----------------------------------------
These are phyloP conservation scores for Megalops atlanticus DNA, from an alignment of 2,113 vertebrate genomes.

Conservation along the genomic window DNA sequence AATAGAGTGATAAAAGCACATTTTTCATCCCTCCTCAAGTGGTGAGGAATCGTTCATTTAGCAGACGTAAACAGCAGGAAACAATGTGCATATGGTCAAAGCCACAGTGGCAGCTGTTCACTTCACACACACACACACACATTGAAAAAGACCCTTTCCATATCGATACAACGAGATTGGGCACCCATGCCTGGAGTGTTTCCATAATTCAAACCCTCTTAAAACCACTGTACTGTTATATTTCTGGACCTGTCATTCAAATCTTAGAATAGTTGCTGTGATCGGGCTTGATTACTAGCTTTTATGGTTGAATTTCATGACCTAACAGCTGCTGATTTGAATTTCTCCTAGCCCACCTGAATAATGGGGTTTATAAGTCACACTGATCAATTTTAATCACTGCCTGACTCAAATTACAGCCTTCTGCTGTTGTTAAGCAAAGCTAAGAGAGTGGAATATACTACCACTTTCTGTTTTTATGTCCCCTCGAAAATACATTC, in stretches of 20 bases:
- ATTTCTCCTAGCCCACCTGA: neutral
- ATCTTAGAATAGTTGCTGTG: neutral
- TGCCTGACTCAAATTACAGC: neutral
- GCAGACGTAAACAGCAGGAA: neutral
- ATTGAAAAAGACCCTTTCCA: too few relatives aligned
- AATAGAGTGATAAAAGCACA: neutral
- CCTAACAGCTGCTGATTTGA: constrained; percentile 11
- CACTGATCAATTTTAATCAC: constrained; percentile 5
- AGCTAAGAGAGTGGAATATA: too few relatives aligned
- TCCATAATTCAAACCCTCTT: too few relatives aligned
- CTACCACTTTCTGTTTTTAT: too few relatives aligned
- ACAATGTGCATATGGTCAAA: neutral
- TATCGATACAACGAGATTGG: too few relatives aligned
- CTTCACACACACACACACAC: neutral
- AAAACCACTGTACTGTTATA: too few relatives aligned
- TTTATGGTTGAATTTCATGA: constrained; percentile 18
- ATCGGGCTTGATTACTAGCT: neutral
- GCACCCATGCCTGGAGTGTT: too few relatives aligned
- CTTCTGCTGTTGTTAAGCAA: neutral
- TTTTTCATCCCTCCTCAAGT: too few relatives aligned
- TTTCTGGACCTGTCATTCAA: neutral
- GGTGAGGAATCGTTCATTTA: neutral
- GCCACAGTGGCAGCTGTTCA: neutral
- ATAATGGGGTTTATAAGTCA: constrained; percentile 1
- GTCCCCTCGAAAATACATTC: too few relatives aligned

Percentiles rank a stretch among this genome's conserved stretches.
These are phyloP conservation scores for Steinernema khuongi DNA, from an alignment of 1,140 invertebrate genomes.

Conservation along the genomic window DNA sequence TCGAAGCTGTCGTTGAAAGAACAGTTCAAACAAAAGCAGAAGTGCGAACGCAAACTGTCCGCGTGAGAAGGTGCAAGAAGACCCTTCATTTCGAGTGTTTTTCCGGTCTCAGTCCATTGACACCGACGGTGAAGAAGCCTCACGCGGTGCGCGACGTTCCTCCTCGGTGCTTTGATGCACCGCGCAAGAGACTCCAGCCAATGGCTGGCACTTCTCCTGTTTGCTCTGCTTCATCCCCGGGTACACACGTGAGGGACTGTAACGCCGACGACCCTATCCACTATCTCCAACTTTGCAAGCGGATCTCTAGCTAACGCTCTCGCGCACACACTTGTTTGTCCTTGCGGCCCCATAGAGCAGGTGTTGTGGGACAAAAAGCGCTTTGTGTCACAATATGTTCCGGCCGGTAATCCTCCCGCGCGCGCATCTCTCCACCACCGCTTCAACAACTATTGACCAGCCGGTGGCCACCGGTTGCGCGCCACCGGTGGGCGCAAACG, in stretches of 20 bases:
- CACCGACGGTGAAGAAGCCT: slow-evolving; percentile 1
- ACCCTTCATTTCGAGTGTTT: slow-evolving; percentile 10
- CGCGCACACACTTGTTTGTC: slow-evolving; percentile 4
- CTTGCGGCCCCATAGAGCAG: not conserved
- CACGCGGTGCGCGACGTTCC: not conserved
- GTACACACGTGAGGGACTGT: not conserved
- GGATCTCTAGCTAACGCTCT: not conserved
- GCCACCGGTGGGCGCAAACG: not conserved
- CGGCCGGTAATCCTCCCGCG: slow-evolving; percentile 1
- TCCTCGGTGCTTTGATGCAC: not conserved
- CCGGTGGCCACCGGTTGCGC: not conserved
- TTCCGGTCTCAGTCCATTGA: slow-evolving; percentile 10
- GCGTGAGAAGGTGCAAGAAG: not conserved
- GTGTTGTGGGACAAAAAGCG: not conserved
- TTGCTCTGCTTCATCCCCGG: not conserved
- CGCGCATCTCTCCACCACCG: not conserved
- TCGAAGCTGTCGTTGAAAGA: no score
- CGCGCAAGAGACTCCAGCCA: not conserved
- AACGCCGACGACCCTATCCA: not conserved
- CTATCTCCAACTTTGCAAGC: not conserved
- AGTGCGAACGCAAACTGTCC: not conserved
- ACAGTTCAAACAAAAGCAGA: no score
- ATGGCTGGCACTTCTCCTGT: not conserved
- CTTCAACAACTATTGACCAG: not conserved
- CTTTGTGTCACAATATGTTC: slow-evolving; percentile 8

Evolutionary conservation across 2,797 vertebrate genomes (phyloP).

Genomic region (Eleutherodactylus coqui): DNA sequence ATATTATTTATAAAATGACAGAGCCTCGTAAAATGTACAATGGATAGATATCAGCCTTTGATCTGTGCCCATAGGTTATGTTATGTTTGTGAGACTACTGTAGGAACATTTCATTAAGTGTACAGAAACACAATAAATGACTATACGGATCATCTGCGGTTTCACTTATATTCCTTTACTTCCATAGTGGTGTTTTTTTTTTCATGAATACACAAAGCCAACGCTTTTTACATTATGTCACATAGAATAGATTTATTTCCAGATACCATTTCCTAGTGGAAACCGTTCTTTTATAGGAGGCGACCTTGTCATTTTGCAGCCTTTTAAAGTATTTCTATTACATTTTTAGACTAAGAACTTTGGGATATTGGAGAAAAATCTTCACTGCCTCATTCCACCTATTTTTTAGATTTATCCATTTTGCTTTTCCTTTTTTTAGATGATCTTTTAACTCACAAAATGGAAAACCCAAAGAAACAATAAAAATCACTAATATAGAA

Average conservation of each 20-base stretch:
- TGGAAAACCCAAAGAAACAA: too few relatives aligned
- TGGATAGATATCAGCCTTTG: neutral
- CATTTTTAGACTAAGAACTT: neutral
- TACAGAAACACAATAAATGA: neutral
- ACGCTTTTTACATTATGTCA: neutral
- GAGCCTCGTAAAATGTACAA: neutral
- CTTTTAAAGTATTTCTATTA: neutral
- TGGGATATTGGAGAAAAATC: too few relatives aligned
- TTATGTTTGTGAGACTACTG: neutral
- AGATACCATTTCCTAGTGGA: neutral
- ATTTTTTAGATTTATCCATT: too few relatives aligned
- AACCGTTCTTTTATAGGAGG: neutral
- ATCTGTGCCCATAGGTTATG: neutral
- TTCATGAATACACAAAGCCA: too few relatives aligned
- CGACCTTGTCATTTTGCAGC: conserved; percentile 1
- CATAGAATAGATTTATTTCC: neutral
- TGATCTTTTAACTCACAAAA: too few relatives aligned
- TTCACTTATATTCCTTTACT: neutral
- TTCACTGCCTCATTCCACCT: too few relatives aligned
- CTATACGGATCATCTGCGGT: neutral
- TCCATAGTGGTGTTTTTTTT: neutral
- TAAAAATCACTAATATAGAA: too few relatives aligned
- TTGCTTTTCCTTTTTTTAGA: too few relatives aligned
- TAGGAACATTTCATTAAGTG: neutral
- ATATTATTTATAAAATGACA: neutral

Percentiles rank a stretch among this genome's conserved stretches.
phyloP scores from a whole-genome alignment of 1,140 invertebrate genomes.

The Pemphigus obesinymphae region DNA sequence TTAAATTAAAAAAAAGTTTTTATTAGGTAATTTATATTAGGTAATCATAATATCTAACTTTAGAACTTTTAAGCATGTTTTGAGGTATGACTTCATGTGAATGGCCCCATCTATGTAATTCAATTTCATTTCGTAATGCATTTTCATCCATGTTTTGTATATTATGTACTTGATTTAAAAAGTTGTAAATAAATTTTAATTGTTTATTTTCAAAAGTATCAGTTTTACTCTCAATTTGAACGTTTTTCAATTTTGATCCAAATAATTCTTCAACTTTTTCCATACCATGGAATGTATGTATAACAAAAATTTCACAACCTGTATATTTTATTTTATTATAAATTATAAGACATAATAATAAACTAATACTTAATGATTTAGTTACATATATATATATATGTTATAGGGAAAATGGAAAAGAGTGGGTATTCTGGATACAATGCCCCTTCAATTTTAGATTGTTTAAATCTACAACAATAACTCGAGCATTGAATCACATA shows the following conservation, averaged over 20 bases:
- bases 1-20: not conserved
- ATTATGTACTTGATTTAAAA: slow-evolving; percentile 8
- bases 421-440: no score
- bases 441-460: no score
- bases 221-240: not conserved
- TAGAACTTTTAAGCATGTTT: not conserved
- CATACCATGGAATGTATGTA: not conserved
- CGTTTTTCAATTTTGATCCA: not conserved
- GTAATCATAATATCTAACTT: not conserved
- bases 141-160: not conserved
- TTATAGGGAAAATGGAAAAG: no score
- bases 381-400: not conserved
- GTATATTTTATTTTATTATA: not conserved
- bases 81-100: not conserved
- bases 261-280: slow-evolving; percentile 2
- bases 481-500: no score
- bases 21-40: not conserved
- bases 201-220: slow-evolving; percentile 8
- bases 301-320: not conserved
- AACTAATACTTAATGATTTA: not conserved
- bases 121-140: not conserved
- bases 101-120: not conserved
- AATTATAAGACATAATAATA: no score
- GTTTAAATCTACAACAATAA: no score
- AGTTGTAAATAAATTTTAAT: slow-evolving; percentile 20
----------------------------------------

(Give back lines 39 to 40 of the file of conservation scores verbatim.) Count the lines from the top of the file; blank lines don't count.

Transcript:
- CGGCCGGTAATCCTCCCGCG: slow-evolving; percentile 1
- TCCTCGGTGCTTTGATGCAC: not conserved